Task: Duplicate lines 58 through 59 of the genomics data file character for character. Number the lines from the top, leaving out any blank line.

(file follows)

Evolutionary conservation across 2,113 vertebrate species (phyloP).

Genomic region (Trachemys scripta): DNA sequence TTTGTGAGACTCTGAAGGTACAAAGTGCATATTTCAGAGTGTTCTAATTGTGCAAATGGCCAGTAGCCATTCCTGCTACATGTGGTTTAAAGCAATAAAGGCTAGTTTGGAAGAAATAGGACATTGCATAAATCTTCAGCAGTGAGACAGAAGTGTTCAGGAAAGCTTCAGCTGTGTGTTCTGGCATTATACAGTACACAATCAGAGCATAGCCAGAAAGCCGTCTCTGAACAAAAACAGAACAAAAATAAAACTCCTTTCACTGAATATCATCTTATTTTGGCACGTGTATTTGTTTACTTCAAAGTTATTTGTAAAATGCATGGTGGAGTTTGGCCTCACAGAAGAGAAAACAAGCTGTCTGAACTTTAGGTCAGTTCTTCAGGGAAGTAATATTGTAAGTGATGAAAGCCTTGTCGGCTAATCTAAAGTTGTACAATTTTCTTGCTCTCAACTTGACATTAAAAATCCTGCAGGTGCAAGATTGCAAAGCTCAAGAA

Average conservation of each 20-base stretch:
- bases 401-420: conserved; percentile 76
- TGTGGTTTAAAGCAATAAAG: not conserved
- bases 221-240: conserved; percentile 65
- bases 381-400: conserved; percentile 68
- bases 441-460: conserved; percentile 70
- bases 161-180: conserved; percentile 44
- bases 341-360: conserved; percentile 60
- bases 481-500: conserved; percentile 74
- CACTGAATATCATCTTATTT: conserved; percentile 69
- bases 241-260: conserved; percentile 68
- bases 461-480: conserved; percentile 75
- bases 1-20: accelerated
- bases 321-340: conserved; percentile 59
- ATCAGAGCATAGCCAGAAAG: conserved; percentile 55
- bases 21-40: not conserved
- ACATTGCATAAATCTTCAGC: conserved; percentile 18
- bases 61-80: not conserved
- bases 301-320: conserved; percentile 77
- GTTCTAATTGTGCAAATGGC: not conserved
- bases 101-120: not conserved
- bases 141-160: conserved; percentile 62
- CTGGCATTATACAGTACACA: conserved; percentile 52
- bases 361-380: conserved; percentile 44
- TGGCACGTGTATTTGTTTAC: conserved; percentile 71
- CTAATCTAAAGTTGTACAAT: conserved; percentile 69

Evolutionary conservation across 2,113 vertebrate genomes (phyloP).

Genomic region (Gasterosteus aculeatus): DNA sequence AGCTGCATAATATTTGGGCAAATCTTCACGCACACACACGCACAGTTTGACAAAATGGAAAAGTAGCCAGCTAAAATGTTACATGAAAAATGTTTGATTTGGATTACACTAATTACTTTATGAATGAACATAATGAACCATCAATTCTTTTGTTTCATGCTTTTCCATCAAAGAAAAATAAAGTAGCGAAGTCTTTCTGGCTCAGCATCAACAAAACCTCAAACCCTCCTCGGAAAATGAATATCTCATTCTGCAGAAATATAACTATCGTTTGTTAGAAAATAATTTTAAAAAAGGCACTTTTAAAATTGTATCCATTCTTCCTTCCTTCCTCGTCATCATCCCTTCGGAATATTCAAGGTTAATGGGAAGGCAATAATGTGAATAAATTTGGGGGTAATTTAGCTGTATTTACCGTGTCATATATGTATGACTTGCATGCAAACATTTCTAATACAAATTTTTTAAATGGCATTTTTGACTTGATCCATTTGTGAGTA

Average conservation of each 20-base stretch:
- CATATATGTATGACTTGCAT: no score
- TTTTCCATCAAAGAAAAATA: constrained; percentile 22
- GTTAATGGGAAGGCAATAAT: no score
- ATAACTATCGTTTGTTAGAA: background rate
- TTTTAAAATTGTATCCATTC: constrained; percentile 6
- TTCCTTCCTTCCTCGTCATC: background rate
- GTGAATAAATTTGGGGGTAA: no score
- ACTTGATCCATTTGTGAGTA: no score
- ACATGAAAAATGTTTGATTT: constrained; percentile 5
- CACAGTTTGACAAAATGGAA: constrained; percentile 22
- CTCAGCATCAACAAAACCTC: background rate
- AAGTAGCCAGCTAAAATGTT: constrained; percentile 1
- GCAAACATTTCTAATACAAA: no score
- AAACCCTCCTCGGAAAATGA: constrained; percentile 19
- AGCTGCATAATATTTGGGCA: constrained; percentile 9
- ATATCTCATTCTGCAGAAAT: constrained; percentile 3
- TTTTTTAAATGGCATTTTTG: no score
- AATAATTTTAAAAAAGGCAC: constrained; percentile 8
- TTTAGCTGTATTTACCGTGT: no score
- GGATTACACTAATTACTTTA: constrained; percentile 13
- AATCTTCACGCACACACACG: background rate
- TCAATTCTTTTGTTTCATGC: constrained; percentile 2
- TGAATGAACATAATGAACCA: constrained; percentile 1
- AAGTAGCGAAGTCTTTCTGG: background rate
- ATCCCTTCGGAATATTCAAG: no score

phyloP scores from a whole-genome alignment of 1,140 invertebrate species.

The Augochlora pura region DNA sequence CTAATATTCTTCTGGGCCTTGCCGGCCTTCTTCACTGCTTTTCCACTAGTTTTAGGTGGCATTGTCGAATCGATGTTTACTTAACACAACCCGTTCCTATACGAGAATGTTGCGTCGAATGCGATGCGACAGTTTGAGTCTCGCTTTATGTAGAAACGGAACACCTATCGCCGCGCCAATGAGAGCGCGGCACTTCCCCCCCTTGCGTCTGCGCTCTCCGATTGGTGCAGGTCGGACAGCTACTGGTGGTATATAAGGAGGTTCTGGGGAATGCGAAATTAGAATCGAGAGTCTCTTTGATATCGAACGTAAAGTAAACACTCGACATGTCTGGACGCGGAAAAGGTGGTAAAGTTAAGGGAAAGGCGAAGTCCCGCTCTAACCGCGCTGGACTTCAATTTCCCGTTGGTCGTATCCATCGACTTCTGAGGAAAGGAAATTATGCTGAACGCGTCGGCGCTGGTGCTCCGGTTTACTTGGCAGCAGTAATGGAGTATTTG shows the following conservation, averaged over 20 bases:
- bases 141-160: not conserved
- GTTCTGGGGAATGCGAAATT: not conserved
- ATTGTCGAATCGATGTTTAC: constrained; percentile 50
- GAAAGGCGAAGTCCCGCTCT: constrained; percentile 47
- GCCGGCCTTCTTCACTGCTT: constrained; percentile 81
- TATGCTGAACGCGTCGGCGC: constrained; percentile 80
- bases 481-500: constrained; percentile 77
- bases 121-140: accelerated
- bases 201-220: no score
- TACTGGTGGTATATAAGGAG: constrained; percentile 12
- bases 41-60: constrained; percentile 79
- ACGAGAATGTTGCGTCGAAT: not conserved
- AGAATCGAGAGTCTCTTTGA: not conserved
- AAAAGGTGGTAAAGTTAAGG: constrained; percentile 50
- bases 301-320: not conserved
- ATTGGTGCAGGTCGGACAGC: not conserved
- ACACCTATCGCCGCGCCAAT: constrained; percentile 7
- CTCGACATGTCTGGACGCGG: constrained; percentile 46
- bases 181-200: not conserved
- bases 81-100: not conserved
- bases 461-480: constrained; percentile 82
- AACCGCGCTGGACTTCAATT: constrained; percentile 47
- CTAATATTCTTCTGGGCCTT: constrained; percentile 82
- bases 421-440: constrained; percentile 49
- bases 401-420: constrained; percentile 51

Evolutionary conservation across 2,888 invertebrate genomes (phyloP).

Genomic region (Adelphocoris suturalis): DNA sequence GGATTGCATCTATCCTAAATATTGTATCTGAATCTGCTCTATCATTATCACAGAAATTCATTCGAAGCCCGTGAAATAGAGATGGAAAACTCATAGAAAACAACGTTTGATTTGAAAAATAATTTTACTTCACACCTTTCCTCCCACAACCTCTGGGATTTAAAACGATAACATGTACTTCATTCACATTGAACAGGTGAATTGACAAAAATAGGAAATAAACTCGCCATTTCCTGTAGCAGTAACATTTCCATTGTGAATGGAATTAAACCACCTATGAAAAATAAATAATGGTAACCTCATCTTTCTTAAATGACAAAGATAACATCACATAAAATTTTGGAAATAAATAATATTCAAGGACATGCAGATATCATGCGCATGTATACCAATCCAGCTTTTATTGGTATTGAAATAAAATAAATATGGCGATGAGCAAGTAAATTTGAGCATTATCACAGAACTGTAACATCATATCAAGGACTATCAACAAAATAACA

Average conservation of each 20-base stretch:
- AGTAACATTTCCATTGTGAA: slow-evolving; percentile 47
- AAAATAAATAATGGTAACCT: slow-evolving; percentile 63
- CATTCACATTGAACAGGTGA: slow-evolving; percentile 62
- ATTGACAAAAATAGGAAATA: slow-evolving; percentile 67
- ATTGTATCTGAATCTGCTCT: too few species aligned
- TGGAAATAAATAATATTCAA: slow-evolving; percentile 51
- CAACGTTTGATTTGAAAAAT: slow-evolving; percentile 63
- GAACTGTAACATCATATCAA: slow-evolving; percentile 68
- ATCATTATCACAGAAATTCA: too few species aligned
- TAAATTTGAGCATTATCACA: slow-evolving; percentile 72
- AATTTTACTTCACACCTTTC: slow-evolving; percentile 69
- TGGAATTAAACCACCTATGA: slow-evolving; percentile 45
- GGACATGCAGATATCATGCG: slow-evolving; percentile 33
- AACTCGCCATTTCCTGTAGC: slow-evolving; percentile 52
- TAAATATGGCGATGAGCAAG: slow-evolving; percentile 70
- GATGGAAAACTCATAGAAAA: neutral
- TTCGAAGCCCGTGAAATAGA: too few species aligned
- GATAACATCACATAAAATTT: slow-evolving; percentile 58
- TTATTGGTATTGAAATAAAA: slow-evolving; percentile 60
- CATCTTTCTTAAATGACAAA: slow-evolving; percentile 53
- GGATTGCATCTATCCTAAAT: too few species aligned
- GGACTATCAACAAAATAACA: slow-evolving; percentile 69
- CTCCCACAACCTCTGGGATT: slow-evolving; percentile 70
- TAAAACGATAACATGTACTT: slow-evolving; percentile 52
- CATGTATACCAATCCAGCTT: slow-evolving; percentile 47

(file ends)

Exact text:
The Augochlora pura region DNA sequence CTAATATTCTTCTGGGCCTTGCCGGCCTTCTTCACTGCTTTTCCACTAGTTTTAGGTGGCATTGTCGAATCGATGTTTACTTAACACAACCCGTTCCTATACGAGAATGTTGCGTCGAATGCGATGCGACAGTTTGAGTCTCGCTTTATGTAGAAACGGAACACCTATCGCCGCGCCAATGAGAGCGCGGCACTTCCCCCCCTTGCGTCTGCGCTCTCCGATTGGTGCAGGTCGGACAGCTACTGGTGGTATATAAGGAGGTTCTGGGGAATGCGAAATTAGAATCGAGAGTCTCTTTGATATCGAACGTAAAGTAAACACTCGACATGTCTGGACGCGGAAAAGGTGGTAAAGTTAAGGGAAAGGCGAAGTCCCGCTCTAACCGCGCTGGACTTCAATTTCCCGTTGGTCGTATCCATCGACTTCTGAGGAAAGGAAATTATGCTGAACGCGTCGGCGCTGGTGCTCCGGTTTACTTGGCAGCAGTAATGGAGTATTTG shows the following conservation, averaged over 20 bases:
- bases 141-160: not conserved